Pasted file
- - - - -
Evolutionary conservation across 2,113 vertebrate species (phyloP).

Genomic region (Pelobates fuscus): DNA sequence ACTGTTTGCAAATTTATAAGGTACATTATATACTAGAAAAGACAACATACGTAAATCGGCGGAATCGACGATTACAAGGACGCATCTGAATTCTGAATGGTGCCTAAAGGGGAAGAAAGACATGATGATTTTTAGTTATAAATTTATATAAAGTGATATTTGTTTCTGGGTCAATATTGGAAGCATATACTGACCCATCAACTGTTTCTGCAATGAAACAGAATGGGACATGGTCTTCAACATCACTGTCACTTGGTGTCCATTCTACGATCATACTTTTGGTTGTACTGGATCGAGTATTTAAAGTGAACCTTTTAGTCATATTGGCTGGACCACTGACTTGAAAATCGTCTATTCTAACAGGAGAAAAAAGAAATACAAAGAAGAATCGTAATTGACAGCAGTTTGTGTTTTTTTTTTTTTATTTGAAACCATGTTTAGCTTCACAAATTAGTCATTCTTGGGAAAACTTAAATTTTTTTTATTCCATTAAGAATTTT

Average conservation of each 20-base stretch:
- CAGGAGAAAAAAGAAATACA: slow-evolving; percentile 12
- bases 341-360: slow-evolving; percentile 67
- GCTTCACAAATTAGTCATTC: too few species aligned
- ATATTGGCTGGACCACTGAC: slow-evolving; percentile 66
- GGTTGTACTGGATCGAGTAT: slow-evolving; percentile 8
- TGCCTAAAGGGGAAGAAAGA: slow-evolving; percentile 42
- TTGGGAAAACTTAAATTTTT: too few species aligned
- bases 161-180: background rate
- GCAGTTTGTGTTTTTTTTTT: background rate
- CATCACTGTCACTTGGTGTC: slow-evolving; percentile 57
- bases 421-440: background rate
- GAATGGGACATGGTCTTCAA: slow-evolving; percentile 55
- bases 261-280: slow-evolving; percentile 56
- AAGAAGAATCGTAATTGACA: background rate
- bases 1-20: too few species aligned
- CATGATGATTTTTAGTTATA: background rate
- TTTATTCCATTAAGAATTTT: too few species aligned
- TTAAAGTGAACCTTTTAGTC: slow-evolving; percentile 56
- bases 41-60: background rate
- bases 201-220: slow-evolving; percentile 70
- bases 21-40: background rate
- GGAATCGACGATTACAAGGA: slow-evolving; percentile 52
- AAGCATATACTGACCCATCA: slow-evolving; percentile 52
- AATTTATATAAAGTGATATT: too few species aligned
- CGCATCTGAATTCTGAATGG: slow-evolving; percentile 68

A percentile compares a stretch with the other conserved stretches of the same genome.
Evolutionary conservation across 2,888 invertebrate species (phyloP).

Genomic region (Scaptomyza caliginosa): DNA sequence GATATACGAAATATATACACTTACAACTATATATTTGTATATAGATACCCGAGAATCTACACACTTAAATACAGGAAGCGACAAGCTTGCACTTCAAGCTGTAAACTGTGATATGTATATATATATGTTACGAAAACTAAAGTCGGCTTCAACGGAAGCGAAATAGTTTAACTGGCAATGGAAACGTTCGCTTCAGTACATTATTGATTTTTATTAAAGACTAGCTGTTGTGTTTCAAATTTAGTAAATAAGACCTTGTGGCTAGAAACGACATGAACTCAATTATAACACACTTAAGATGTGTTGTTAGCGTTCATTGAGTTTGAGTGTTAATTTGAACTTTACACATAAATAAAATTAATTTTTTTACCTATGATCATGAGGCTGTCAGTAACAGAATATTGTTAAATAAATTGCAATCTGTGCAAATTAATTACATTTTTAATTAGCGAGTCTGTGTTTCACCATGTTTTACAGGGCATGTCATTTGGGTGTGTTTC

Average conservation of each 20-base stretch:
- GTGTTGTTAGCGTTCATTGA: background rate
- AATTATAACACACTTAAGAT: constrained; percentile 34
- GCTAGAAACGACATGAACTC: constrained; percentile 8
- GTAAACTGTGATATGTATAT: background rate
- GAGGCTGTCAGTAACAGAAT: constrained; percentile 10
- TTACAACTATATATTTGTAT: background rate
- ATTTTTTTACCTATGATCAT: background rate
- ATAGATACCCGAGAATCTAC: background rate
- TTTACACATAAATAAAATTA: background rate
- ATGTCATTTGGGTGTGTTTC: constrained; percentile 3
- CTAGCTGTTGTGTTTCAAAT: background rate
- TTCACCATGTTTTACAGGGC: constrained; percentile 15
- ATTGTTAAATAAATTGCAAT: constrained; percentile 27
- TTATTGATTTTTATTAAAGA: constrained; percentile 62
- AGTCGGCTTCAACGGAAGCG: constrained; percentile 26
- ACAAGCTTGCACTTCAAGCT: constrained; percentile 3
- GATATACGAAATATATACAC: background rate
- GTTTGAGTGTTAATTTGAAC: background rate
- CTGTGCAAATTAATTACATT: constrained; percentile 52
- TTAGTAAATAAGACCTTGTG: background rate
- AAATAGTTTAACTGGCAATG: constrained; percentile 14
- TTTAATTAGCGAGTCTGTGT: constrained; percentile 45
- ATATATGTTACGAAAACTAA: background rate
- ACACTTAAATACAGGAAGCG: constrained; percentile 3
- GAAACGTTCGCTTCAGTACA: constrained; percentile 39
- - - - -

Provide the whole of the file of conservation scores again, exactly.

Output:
Evolutionary conservation across 2,113 vertebrate species (phyloP).

Genomic region (Pelobates fuscus): DNA sequence ACTGTTTGCAAATTTATAAGGTACATTATATACTAGAAAAGACAACATACGTAAATCGGCGGAATCGACGATTACAAGGACGCATCTGAATTCTGAATGGTGCCTAAAGGGGAAGAAAGACATGATGATTTTTAGTTATAAATTTATATAAAGTGATATTTGTTTCTGGGTCAATATTGGAAGCATATACTGACCCATCAACTGTTTCTGCAATGAAACAGAATGGGACATGGTCTTCAACATCACTGTCACTTGGTGTCCATTCTACGATCATACTTTTGGTTGTACTGGATCGAGTATTTAAAGTGAACCTTTTAGTCATATTGGCTGGACCACTGACTTGAAAATCGTCTATTCTAACAGGAGAAAAAAGAAATACAAAGAAGAATCGTAATTGACAGCAGTTTGTGTTTTTTTTTTTTTATTTGAAACCATGTTTAGCTTCACAAATTAGTCATTCTTGGGAAAACTTAAATTTTTTTTATTCCATTAAGAATTTT

Average conservation of each 20-base stretch:
- CAGGAGAAAAAAGAAATACA: slow-evolving; percentile 12
- bases 341-360: slow-evolving; percentile 67
- GCTTCACAAATTAGTCATTC: too few species aligned
- ATATTGGCTGGACCACTGAC: slow-evolving; percentile 66
- GGTTGTACTGGATCGAGTAT: slow-evolving; percentile 8
- TGCCTAAAGGGGAAGAAAGA: slow-evolving; percentile 42
- TTGGGAAAACTTAAATTTTT: too few species aligned
- bases 161-180: background rate
- GCAGTTTGTGTTTTTTTTTT: background rate
- CATCACTGTCACTTGGTGTC: slow-evolving; percentile 57
- bases 421-440: background rate
- GAATGGGACATGGTCTTCAA: slow-evolving; percentile 55
- bases 261-280: slow-evolving; percentile 56
- AAGAAGAATCGTAATTGACA: background rate
- bases 1-20: too few species aligned
- CATGATGATTTTTAGTTATA: background rate
- TTTATTCCATTAAGAATTTT: too few species aligned
- TTAAAGTGAACCTTTTAGTC: slow-evolving; percentile 56
- bases 41-60: background rate
- bases 201-220: slow-evolving; percentile 70
- bases 21-40: background rate
- GGAATCGACGATTACAAGGA: slow-evolving; percentile 52
- AAGCATATACTGACCCATCA: slow-evolving; percentile 52
- AATTTATATAAAGTGATATT: too few species aligned
- CGCATCTGAATTCTGAATGG: slow-evolving; percentile 68

A percentile compares a stretch with the other conserved stretches of the same genome.
Evolutionary conservation across 2,888 invertebrate species (phyloP).

Genomic region (Scaptomyza caliginosa): DNA sequence GATATACGAAATATATACACTTACAACTATATATTTGTATATAGATACCCGAGAATCTACACACTTAAATACAGGAAGCGACAAGCTTGCACTTCAAGCTGTAAACTGTGATATGTATATATATATGTTACGAAAACTAAAGTCGGCTTCAACGGAAGCGAAATAGTTTAACTGGCAATGGAAACGTTCGCTTCAGTACATTATTGATTTTTATTAAAGACTAGCTGTTGTGTTTCAAATTTAGTAAATAAGACCTTGTGGCTAGAAACGACATGAACTCAATTATAACACACTTAAGATGTGTTGTTAGCGTTCATTGAGTTTGAGTGTTAATTTGAACTTTACACATAAATAAAATTAATTTTTTTACCTATGATCATGAGGCTGTCAGTAACAGAATATTGTTAAATAAATTGCAATCTGTGCAAATTAATTACATTTTTAATTAGCGAGTCTGTGTTTCACCATGTTTTACAGGGCATGTCATTTGGGTGTGTTTC

Average conservation of each 20-base stretch:
- GTGTTGTTAGCGTTCATTGA: background rate
- AATTATAACACACTTAAGAT: constrained; percentile 34
- GCTAGAAACGACATGAACTC: constrained; percentile 8
- GTAAACTGTGATATGTATAT: background rate
- GAGGCTGTCAGTAACAGAAT: constrained; percentile 10
- TTACAACTATATATTTGTAT: background rate
- ATTTTTTTACCTATGATCAT: background rate
- ATAGATACCCGAGAATCTAC: background rate
- TTTACACATAAATAAAATTA: background rate
- ATGTCATTTGGGTGTGTTTC: constrained; percentile 3
- CTAGCTGTTGTGTTTCAAAT: background rate
- TTCACCATGTTTTACAGGGC: constrained; percentile 15
- ATTGTTAAATAAATTGCAAT: constrained; percentile 27
- TTATTGATTTTTATTAAAGA: constrained; percentile 62
- AGTCGGCTTCAACGGAAGCG: constrained; percentile 26
- ACAAGCTTGCACTTCAAGCT: constrained; percentile 3
- GATATACGAAATATATACAC: background rate
- GTTTGAGTGTTAATTTGAAC: background rate
- CTGTGCAAATTAATTACATT: constrained; percentile 52
- TTAGTAAATAAGACCTTGTG: background rate
- AAATAGTTTAACTGGCAATG: constrained; percentile 14
- TTTAATTAGCGAGTCTGTGT: constrained; percentile 45
- ATATATGTTACGAAAACTAA: background rate
- ACACTTAAATACAGGAAGCG: constrained; percentile 3
- GAAACGTTCGCTTCAGTACA: constrained; percentile 39